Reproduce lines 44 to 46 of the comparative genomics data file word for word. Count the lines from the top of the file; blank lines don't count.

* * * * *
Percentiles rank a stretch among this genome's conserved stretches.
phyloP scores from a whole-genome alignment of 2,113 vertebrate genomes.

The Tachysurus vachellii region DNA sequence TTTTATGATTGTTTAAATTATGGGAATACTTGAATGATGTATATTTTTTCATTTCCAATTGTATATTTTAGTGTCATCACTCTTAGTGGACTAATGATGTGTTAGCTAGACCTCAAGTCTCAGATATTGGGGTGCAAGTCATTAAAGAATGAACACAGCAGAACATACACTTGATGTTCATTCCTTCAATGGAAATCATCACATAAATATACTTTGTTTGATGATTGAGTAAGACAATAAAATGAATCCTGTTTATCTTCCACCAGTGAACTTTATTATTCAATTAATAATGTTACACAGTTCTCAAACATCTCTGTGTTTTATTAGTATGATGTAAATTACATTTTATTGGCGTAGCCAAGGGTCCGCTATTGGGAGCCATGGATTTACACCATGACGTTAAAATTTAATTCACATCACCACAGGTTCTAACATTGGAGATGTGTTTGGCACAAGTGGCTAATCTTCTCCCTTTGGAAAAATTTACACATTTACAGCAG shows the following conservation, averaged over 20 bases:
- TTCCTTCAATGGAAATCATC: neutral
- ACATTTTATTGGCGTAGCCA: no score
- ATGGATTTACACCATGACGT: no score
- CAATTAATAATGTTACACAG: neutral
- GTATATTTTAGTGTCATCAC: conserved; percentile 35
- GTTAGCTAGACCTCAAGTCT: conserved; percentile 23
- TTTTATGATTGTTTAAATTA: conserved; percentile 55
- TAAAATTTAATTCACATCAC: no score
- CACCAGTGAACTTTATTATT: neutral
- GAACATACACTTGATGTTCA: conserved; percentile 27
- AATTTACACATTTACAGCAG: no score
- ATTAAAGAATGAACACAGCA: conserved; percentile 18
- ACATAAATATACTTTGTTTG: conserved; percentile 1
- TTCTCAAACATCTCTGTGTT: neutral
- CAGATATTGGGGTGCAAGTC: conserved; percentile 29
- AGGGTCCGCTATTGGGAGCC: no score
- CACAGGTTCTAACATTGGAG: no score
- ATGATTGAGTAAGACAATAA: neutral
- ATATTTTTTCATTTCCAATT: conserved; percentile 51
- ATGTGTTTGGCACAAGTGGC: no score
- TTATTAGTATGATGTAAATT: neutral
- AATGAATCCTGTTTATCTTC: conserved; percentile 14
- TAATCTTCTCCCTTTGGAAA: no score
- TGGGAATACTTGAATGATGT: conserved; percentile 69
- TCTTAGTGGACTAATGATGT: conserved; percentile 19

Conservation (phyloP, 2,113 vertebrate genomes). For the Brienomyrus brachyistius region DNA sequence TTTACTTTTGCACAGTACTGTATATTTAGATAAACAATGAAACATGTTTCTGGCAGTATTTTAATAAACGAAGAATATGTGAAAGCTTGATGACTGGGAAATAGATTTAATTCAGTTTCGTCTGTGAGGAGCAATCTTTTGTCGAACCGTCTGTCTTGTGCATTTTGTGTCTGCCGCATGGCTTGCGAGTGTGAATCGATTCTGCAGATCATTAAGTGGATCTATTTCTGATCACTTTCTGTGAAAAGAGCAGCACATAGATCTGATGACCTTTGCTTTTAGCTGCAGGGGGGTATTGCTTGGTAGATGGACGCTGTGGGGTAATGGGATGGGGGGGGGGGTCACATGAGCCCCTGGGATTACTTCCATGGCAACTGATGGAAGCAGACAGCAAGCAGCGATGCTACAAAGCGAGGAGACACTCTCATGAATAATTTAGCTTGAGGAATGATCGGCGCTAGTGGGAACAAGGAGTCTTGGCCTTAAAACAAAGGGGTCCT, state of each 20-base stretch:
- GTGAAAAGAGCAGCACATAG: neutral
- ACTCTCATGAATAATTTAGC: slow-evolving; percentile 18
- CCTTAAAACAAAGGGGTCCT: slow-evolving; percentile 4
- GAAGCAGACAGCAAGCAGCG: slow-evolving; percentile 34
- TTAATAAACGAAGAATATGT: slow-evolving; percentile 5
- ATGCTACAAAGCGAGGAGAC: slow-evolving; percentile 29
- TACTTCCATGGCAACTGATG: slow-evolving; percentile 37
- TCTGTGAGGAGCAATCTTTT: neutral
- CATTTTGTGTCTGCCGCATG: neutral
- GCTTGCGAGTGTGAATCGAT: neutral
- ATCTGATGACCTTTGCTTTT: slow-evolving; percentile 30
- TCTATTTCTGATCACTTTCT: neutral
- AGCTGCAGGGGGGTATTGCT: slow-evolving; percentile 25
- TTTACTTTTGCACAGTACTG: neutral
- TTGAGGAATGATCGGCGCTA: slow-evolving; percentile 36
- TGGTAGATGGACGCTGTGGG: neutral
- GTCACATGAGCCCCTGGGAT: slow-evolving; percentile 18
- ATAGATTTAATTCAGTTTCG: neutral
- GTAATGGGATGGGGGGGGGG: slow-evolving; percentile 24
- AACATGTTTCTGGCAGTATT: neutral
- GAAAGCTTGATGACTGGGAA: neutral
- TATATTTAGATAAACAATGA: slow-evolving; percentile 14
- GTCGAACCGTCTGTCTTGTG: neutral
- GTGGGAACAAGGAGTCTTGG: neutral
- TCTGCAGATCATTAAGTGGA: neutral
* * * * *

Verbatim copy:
- TTGAGGAATGATCGGCGCTA: slow-evolving; percentile 36
- TGGTAGATGGACGCTGTGGG: neutral
- GTCACATGAGCCCCTGGGAT: slow-evolving; percentile 18